A 22-year-old man opened fire with an assault rifle outside the Earle Cabell Federal Building in downtown Dallas Monday before he was shot and killed by cops.
Brian Isaack Clyde, who was armed in a mask and combat gear, was identified as the shooter by FBI Special Agent in Charge Matthew DeSarno, according to the Dallas Morning News.
Clyde was shot during a gun battle with federal officers and died at the scene just before 9 a.m. local time, according to officials.
Dallas Morning News photographer Tom Fox, who happened to be at the courthouse Monday morning, said he saw Clyde firing at a security guard, another man and a woman walking a golden retriever from the parking lot across the street.
Fox photographed Clyde after he was shot, shirtless with a tattoo of a red heart with the silhouette of a cat inside.
Police have not yet publicly identified a motive or if there were any intended targets.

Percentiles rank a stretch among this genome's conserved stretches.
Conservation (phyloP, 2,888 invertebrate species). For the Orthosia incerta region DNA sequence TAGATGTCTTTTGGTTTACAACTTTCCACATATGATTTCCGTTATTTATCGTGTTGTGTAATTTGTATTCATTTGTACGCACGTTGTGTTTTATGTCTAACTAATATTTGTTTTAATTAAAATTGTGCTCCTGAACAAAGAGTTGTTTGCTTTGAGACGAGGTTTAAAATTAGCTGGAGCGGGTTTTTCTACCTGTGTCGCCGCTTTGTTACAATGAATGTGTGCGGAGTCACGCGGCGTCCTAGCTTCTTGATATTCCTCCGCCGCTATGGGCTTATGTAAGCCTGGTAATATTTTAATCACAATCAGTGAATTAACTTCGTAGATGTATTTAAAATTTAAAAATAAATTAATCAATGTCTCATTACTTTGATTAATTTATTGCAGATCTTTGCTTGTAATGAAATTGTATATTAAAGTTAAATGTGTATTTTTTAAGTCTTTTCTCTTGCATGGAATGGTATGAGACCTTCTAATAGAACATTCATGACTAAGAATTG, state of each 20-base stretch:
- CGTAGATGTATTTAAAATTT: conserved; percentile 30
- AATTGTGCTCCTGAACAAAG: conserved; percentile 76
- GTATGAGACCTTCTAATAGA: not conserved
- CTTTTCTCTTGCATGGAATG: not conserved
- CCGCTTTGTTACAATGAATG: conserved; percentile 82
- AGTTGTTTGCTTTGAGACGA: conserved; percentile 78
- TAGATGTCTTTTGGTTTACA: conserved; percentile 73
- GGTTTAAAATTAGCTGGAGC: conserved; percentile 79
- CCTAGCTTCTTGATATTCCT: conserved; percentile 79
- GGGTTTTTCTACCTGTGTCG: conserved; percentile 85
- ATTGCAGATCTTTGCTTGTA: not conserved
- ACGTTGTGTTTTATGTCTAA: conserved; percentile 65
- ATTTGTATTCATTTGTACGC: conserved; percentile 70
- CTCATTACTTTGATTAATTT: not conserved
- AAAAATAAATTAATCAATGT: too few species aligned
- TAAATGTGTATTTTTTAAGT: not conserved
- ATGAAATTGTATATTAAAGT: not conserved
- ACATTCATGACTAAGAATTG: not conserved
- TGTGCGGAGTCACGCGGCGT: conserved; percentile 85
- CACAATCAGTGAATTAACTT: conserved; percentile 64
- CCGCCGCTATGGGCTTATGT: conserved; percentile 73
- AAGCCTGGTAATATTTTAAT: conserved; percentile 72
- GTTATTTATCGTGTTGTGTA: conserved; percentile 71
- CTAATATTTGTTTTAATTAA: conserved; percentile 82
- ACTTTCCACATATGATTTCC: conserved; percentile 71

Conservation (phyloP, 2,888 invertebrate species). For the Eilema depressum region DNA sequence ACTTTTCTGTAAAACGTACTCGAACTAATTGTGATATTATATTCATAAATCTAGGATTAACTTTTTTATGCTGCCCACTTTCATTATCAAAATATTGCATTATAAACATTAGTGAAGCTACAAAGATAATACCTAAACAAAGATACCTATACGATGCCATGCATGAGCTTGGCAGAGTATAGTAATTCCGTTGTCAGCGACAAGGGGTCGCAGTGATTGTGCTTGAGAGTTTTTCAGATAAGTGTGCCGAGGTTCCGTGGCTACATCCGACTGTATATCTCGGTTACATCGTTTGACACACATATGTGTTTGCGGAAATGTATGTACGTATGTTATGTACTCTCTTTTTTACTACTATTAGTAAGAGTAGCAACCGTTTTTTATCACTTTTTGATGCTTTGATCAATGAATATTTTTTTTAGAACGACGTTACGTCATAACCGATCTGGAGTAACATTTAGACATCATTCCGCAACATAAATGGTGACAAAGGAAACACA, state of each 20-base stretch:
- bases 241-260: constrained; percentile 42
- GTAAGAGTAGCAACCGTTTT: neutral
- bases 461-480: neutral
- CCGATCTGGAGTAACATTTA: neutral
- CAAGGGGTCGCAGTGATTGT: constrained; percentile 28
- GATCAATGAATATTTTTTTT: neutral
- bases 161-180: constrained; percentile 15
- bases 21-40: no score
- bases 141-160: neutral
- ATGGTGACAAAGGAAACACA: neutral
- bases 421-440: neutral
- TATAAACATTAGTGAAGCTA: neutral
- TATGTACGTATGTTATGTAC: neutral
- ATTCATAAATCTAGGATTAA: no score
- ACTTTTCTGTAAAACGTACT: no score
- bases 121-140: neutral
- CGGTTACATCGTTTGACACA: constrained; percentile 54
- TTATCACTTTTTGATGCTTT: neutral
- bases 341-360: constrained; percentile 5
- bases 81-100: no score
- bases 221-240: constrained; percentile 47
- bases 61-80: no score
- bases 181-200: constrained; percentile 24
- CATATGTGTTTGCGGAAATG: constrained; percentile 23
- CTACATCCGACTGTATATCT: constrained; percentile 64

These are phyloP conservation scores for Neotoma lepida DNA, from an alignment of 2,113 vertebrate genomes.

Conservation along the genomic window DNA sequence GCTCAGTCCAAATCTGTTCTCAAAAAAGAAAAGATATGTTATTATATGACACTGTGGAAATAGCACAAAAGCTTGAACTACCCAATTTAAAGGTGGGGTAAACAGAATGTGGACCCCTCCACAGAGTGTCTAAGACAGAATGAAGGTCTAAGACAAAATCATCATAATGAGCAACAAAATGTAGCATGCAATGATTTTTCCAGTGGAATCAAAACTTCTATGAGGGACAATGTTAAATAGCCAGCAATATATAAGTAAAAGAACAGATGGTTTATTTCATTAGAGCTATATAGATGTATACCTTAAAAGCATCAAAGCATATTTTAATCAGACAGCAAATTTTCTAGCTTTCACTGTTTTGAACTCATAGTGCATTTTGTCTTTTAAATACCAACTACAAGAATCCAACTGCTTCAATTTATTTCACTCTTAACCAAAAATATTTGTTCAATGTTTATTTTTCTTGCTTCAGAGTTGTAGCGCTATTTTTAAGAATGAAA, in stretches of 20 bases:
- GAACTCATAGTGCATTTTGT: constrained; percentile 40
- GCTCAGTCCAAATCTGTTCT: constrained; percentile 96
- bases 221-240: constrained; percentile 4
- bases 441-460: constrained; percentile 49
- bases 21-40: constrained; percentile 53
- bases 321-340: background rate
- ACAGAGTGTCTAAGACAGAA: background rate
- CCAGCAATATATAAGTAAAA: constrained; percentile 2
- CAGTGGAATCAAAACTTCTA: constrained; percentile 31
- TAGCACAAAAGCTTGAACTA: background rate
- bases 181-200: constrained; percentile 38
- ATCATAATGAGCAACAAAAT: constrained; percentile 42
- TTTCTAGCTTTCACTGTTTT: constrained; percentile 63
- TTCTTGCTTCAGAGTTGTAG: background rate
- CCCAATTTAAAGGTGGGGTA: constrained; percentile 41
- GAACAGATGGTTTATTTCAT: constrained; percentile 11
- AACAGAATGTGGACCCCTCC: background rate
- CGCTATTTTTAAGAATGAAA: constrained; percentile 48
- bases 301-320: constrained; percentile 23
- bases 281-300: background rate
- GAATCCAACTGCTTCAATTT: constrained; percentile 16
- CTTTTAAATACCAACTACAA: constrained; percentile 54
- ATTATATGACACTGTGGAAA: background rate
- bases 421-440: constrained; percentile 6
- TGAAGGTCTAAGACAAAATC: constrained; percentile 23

Officers later detonated a “suspicious device” found in Clyde’s car, according to the Dallas Morning News.
No one else was injured in the shooting, officials said.
A spokesman for the U.S. Army confirmed to the Daily News that “Private 1st Class Clyde served as an infantryman in the Army from August 2015 to February 2017.”
He was also listed as a May 2019 “prospective” graduate at Del Mar College with an associate degree in applied science.
“Military has always been big in my family, so has education,” he said in a Facebook video viewed by the Dallas Morning News. “When I got out, I really didn’t have any other options, so I figure go to school.”
Social media posts reported by CBS DFW included “rants about the U.S. government” and the Branch Davidians, as well as a photo of ammunition.
“I don’t know how much longer I have, but the [expletive] storm is coming. However, I’m not without defense,” he says in the video, holding what the Dallas Morning News reported looked like a rifle wrapped with duct tape. “[Expletive] ready. Let’s do it.”
He also posted a photo of a swastika in April, calling it a “solution,” according to NBC News, as well as memes about involuntary celibates and conspiracy theories including “secret pedophile rings and CIA experiments.”
Clyde’s Facebook had been taken down by late Monday afternoon.
An FBI official said they are “aggressively pursing all (Clyde’s) social media activity.”
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